How did Freese follow-up the iconic home run that ended Game 6 of the World Series? In his first at-bat of Game 7, in the bottom of the 1st, with the Cardinals already down 2-0, he ripped a line drive double to right field, scoring Pujols and Berkman. The Cardinals would not trail in the game again.
4. Lance Berkman, 2011 World Series, Game 6
You know, that one big moment from the 2011 postseason that didn't involve David Freese.
3. Keith Hernandez, 1982 World Series, Game 7
Down 3-1 in the 6th inning of a Game 7 is not a good spot to be in. Such was the situation when Keith Hernandez stepped to the plate with the bases loaded. His single drove-in two to tie the game, but likewise important was pinch-runner Mike Ramsey's hustle to get to 3rd base, even if his slide was one of the ugliest in MLB history.
2. David Freese, 2011 World Series, Game 6
One of the knocks you sometimes hear on those of us who dabble with statistics like Championship Win Probability Added is that our numbers-focused appreciation of the game is somehow at-odds with a more visceral, emotional experience of watching the game. And maybe, around the margins, there are times when that is true.
But what I often find is that the numbers reflect and quantify the emotional experience. This is a great example.
David Freese's down-to-his-last-strike triple certainly felt like biggest Cardinals postseason moment I had ever experienced. I had already resigned myself to a defeat. Sure, there was that tiny flicker of hope for maybe a game-winning home run in that spot, but with Pujols at 2nd and Berkman at 1st, it seemed like you realistically were going to need two hits. Almost impossible.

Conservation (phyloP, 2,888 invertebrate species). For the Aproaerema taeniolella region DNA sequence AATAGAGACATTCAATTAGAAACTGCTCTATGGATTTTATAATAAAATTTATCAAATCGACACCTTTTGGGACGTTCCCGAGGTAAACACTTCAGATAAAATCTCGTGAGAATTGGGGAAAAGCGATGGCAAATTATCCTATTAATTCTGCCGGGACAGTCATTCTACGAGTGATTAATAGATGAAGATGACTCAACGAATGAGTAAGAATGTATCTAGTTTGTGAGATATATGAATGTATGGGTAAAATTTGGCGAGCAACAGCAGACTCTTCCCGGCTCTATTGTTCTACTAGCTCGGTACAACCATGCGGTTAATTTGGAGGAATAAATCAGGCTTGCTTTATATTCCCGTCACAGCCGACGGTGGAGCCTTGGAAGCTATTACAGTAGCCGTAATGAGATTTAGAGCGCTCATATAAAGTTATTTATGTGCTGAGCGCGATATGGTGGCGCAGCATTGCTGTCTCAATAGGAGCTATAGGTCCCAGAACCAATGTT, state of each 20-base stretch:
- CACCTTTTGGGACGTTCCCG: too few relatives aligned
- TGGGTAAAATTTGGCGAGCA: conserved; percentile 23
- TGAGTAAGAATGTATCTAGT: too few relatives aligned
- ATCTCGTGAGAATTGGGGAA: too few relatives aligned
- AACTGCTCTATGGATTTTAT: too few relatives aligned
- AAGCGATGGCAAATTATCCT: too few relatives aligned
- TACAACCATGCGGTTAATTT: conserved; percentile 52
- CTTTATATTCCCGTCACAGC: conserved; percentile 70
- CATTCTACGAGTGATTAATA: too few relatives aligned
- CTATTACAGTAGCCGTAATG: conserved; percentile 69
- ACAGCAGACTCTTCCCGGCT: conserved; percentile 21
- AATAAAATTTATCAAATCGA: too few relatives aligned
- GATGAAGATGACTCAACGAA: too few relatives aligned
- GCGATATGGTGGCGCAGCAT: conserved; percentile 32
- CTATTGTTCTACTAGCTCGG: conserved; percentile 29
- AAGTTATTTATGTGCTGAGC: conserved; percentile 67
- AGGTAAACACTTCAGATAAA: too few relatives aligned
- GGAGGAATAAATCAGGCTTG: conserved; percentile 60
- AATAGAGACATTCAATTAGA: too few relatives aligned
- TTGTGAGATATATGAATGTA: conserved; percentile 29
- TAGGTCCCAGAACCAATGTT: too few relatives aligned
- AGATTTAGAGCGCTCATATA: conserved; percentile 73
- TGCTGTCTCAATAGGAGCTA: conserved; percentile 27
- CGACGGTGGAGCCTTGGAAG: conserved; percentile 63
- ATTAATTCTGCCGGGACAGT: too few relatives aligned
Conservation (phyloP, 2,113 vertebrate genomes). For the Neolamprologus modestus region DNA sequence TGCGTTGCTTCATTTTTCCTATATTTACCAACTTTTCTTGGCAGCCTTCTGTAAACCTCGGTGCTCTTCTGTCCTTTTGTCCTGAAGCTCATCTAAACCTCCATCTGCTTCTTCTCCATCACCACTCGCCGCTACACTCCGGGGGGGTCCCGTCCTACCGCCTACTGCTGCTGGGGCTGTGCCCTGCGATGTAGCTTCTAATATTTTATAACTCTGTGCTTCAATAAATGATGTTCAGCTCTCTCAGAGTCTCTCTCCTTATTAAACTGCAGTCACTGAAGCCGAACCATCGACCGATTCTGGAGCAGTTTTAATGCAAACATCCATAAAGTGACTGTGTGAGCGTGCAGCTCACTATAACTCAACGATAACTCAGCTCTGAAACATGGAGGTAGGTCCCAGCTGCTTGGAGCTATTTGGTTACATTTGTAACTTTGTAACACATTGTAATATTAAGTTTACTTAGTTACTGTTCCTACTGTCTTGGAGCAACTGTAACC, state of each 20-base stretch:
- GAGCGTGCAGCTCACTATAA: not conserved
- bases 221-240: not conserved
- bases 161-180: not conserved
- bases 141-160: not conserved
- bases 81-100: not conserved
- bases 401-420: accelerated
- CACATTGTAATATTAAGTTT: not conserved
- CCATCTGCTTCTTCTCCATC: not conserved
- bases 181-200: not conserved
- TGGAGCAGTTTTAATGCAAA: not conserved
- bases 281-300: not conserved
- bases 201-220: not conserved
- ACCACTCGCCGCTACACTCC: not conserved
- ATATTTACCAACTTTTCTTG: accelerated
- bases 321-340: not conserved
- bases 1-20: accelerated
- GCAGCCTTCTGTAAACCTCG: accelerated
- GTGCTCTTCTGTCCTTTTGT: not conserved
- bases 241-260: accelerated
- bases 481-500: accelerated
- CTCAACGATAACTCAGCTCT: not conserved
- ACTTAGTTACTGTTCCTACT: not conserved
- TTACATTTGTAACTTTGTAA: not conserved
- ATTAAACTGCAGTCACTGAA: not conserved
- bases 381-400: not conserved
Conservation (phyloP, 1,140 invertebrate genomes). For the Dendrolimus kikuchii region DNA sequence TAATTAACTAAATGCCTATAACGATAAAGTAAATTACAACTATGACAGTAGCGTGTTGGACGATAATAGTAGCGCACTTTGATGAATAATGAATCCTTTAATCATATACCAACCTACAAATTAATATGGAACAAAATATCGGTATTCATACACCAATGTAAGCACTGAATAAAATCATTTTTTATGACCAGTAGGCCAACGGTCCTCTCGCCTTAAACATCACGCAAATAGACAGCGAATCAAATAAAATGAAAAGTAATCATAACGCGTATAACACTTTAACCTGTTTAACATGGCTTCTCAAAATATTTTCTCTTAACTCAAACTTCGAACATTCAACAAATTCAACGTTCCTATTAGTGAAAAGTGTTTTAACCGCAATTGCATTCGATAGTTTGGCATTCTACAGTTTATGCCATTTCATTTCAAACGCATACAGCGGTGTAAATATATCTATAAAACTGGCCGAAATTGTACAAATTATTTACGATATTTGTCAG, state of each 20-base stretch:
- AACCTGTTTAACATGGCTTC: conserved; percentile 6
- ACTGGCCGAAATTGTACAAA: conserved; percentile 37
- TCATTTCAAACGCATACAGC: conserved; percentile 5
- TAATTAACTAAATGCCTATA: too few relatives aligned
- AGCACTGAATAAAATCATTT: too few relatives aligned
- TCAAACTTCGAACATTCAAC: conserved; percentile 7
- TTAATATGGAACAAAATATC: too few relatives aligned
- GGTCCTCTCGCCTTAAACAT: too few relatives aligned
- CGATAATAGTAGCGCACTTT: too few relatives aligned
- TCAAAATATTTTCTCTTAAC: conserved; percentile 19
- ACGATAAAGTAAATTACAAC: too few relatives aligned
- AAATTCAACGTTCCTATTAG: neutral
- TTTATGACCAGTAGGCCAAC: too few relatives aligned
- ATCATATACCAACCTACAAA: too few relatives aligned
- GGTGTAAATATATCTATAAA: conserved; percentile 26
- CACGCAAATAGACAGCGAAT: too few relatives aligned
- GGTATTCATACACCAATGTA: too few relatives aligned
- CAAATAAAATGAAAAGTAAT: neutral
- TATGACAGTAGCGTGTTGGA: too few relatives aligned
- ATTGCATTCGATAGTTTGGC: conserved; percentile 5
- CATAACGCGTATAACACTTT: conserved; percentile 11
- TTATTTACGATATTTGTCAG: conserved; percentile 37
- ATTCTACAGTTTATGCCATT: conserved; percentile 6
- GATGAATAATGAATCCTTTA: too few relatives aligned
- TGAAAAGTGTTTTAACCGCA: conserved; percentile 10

If you haven't, read Anna McDonald's excellent recent piece at ESPN looking back at the series. One great nugget: Ron Washington says while the outfielders were of-course in an extreme "no doubles" defense for Freese's at-bat, when Freese started slicing balls down the right field line, Nelson Cruz moved in closer to try to take that away. Washington and his staff didn't notice, and then this happened:
1. Harry Walker, 1946 World Series, Game 7
"Harry Walker's Double" may not ring a bell for many Cardinals fans, but I'd wager most have heard of "Slaughter's Mad Dash." While WPA awards the credit to Walker, it was Enos Slaughter who truly made the play that has gone down in history.
With the game tied in the bottom of the 8th, Slaughter was on 1st with two outs. He was running on the pitch as Walker lined a ball into left-center. Leon Culberson was in center, having come into the game for Dom DiMaggio after he pulled a hamstring on his game-tying hit in the top of the inning. Culberson cut the ball off in the gap and got the relay into shortstop Johnny Pesky. Having broke on the pitch, Slaughter had third easily. Only he didn't stop there.
Slaughter rounded third and kept running, even though the ball reached shortstop almost exactly the same time he touched third. But whereas Slaughter kept charging ahead, Pesky hesitated, perhaps not expecting Slaughter to try for home. Pesky's throw came late, and drifted up the line, allowing Slaughter to slide home safe.
The Cardinals Hall of Fame staff just posted a video on the Mad Dash a few days ago, which includes Slaughter himself talking about the play.